TurboTax

File your taxes with TurboTax

Get Started

Why Do I Need to Keep Receipts For Taxes?

There are two main reasons you need to keep receipts for tax purposes. 

To Help You File Your Taxes Correctly

It can be incredibly frustrating and time-consuming to search for an old receipt you received a year ago. This is why it’s important to always save your recipes and keep them organized. Plus, if you don’t know the actual cost, you can’t exactly claim it on your taxes.

In Case You Get Audited

You need supporting documentation if you get audited by the Canada Revenue Agency (CRA). The CRA has the right to audit anyone’s taxes, this can involve looking at the supporting documentation you used to prepare your tax return. If you can’t provide receipts to back up what you claimed on your taxes, the CRA has the right to remove whatever it is you were trying to claim which could result in you owing additional taxes.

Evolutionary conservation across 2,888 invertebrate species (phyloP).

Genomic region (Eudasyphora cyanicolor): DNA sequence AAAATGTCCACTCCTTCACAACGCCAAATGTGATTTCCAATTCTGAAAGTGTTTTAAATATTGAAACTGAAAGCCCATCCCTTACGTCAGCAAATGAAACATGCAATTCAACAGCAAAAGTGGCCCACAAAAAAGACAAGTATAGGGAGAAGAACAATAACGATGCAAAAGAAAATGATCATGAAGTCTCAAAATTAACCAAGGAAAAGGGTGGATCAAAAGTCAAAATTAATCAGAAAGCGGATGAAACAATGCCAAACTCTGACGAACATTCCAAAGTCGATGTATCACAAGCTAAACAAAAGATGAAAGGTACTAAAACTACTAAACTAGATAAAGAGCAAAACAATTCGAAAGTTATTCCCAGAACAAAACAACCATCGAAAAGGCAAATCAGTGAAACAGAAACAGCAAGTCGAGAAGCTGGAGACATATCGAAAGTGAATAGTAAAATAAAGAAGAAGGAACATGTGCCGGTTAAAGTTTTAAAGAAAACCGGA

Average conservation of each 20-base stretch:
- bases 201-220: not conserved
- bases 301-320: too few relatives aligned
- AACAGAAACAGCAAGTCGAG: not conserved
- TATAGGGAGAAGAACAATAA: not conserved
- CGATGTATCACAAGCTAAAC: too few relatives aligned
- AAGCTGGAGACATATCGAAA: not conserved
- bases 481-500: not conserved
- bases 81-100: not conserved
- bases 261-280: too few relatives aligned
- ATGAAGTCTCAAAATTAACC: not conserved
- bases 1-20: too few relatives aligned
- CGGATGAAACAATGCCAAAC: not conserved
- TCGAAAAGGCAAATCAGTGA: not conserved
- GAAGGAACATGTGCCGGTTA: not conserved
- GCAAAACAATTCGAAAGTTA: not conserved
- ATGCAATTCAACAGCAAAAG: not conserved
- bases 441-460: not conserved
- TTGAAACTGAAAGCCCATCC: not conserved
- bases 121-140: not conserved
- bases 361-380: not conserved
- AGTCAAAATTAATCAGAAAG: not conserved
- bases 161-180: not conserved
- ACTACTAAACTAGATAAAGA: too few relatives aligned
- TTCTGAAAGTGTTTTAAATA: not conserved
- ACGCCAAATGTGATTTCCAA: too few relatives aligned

Does owning money to the CRA affect your credit score? Check out this article to find out.  

What If I Lose Or Haven’t Saved A Receipt?

If you lost a receipt or forgot to save one, don’t panic, you have options. Your first option is to use bank statements as evidence of the transaction. The CRA readily accepts bank statements as proof of a transaction’s occurrence. This could include a bank account or credit card statement.

Estimate Cost For Recurring Expenses